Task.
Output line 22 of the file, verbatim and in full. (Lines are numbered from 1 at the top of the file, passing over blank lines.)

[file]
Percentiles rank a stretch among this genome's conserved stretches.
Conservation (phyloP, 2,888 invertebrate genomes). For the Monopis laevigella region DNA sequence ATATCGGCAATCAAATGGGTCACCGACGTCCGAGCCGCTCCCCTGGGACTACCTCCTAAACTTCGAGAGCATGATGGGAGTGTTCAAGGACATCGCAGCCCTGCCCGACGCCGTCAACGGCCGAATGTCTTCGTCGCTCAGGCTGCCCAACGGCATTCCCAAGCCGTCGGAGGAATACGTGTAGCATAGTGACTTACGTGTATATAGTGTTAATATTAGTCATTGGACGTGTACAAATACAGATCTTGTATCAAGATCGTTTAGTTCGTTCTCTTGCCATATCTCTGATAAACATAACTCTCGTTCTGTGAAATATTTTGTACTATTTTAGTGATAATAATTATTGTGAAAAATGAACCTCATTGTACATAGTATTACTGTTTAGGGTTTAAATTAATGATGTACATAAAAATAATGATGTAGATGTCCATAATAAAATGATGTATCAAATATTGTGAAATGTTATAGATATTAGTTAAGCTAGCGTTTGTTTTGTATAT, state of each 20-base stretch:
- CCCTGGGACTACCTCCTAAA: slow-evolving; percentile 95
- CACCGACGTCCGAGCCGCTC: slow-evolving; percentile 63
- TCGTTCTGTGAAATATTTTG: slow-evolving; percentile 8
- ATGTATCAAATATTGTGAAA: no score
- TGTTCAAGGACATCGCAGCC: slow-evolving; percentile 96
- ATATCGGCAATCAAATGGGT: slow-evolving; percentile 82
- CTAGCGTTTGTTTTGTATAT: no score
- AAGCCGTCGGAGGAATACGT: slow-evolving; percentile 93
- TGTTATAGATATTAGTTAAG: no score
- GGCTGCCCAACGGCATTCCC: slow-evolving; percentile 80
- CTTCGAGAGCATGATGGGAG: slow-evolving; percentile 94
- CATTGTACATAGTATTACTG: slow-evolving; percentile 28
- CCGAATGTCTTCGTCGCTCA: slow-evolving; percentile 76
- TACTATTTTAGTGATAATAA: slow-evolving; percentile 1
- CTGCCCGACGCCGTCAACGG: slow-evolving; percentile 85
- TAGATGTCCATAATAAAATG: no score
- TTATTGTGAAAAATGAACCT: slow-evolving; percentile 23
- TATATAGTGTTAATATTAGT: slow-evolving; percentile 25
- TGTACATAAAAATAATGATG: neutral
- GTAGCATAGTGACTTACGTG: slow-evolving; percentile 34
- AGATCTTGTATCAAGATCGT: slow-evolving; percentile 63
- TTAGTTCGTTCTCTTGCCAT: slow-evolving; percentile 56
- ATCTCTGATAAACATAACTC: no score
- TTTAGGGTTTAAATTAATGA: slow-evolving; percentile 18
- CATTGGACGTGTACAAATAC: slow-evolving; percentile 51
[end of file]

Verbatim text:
- GTAGCATAGTGACTTACGTG: slow-evolving; percentile 34